Along with the Italian queen Bona Sforza (second wife of Sigismund I of Poland) many Italian cooks came to Poland after 1518. Although native vegetable foods were an ancient and intrinsic part of the cuisine, this began a period in which vegetables like lettuce, leeks, celeriac and cabbage were more widely used. Even today, some of those vegetables are referred to in Polish as włoszczyzna, a word derived from Włochy, the Polish name of Italy. During this period the use of spices, which arrived in Poland via Western Asian trade routes, was common among those who could afford them, and dishes considered elegant could be very spicy. However, the idea that Queen Bona was the first to introduce vegetables to Poland is false. While her southern cooks may have helped elevate and expand the role of various vegetables in royal Polish cuisine, records show that the court of King Jagiello (who died in 1434, over 80 years before her reign) enjoyed a variety of vegetables including lettuce, beets, cabbage, turnip, carrots, peas and cauliflower.
Polish-style pickled cucumber (ogórek kiszony) is a variety developed in the northern Europe. It has been exported worldwide and is found in the cuisines of many countries. It is sour but tends to be seasoned differently. It is usually preserved in wooden barrels. A cucumber only pickled for a few days is different in taste (less sour) than one pickled for a longer time and is called ogórek małosolny, which means “lightly salted cucumber”. Another kind of pickled cucumber, popular in Poland, is ogórek konserwowy (preserved cucumber) which is rather sweet and vinegary in taste, due to different composition of the preserving solution and the fact that it’s not fermented, just preserved. It is kept in wooden barrels.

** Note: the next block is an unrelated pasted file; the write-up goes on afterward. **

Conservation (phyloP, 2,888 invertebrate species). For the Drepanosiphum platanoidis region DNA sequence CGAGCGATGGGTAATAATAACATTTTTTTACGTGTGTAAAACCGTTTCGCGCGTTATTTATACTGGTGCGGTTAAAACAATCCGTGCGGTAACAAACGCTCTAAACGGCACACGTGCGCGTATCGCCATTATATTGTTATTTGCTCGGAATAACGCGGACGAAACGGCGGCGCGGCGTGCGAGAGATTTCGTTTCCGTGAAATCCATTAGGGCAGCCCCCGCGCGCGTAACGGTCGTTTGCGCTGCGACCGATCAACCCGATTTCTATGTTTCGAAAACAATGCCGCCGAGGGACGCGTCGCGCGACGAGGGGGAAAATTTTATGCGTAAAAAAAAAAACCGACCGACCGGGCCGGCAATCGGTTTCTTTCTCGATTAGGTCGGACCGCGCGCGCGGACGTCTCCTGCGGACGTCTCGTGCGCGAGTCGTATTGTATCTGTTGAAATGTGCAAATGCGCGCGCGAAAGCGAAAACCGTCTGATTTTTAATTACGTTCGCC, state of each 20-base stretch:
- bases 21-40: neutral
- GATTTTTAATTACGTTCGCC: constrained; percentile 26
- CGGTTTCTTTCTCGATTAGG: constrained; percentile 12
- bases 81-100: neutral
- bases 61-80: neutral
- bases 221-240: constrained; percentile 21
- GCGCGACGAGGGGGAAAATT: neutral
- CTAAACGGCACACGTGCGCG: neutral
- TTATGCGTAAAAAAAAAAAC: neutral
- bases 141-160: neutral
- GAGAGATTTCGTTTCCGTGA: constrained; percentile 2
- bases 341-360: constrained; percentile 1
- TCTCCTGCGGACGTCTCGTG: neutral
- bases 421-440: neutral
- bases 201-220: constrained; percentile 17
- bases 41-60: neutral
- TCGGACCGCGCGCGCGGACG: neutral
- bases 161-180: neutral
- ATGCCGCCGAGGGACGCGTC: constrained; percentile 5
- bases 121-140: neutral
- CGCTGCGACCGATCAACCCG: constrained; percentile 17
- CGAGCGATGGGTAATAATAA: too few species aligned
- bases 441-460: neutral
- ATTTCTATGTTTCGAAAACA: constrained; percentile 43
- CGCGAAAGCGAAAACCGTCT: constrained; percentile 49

The only indisputable fact is that the court of Queen Bona was fed in an Italian fashion, because she exclusively employed Italian cooks, some of whom were originally hired to prepare parties for aristocratic families but who were soon serving typical Italian dishes as part of the court’s daily menus. Court records show that Queen Bona imported large volumes of southern European, American and Western Asian fruits (oranges, lemons, pomegranates, olives, figs, tomatoes), vegetables (potatoes and corn), nuts (chestnuts, raisins and almonds, including marzipan), along with grains (such as rice), cane sugar and Italian olive oil. The court also imported various herbs and spices including black pepper, fennel, saffron, ginger, nutmeg, cloves and cinnamon,